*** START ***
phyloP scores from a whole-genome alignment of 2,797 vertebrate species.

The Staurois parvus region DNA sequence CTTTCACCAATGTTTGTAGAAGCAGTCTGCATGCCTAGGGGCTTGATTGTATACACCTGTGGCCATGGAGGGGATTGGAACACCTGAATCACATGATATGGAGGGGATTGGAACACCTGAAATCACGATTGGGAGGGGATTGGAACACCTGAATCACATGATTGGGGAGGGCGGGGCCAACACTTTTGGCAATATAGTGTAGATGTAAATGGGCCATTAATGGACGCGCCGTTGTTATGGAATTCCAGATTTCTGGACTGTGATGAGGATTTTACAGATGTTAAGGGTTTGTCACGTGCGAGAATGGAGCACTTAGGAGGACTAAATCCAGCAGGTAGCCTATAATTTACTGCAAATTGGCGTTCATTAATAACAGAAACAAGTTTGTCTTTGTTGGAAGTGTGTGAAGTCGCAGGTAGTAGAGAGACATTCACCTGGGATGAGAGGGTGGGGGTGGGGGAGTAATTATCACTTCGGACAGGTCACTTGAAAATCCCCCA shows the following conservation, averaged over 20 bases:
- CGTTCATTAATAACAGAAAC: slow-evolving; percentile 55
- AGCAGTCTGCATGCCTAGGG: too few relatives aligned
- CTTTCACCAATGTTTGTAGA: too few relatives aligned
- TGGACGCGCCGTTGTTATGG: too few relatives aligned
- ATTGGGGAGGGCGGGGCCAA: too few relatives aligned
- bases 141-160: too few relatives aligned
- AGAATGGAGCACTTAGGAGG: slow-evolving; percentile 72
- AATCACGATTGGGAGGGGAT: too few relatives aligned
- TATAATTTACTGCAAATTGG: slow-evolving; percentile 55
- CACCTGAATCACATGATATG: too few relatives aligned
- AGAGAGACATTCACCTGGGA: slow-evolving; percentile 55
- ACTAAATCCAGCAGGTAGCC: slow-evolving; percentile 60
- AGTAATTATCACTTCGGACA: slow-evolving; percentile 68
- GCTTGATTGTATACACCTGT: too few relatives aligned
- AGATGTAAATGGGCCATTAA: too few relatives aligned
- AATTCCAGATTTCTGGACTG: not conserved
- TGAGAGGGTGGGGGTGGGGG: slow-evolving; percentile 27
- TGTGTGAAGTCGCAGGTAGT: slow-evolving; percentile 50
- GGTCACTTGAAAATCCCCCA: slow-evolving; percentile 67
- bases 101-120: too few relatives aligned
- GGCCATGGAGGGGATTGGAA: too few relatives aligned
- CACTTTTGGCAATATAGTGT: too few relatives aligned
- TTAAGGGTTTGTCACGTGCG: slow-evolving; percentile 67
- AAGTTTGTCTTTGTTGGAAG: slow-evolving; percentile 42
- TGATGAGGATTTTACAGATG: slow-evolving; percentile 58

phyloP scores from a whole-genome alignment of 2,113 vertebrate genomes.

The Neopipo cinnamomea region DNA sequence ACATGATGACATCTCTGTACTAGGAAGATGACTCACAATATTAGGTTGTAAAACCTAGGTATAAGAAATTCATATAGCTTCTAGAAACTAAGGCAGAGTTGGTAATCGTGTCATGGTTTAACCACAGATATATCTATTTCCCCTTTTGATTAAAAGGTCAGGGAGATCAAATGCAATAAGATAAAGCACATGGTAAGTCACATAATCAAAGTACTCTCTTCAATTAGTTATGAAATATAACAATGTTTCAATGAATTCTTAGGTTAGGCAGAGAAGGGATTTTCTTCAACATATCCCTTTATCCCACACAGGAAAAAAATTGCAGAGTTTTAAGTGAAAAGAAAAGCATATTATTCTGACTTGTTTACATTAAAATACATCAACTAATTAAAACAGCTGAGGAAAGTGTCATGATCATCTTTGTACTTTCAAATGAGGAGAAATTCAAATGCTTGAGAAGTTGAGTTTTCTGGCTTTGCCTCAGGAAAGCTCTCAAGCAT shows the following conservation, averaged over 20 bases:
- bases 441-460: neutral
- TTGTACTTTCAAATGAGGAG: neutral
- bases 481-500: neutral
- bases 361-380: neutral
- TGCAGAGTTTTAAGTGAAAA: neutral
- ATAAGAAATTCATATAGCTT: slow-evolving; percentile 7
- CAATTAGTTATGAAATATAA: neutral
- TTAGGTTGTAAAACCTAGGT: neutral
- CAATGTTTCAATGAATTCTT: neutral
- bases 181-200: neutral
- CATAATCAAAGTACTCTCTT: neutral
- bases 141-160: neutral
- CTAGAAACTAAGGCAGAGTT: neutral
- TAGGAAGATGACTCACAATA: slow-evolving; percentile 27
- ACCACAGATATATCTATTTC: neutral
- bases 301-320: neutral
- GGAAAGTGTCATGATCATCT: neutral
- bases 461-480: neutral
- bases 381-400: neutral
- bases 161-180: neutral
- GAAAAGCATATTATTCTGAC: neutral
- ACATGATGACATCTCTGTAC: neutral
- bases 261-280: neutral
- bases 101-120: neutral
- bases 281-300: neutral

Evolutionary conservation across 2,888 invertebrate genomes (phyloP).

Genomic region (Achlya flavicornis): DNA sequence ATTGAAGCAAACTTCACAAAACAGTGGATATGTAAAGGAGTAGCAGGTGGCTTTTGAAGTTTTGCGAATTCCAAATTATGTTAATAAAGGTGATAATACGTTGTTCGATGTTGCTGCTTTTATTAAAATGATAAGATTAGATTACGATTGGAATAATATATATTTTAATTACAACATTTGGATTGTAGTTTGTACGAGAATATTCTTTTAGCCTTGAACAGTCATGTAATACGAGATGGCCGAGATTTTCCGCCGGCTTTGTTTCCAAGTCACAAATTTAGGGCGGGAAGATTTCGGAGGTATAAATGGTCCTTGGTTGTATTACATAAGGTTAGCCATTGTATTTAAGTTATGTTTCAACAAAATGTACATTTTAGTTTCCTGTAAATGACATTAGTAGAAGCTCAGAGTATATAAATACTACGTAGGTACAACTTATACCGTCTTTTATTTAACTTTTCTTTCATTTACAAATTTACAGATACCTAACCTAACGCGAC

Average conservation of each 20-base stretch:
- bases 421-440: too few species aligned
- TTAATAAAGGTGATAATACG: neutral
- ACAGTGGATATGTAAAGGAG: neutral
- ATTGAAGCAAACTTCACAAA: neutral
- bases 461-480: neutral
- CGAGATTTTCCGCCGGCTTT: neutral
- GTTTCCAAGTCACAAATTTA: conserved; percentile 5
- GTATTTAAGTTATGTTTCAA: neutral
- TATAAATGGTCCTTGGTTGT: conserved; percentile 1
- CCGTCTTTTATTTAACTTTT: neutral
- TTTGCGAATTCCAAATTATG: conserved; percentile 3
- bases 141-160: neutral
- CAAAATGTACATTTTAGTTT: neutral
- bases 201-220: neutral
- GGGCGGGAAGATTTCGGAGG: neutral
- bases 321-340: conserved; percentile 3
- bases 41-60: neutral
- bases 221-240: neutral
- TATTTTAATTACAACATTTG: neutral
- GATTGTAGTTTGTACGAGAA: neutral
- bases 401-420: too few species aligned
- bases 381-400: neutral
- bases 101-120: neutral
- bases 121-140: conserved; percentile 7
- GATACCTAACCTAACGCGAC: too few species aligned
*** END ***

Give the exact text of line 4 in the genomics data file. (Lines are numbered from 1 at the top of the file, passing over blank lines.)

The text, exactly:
- AGCAGTCTGCATGCCTAGGG: too few relatives aligned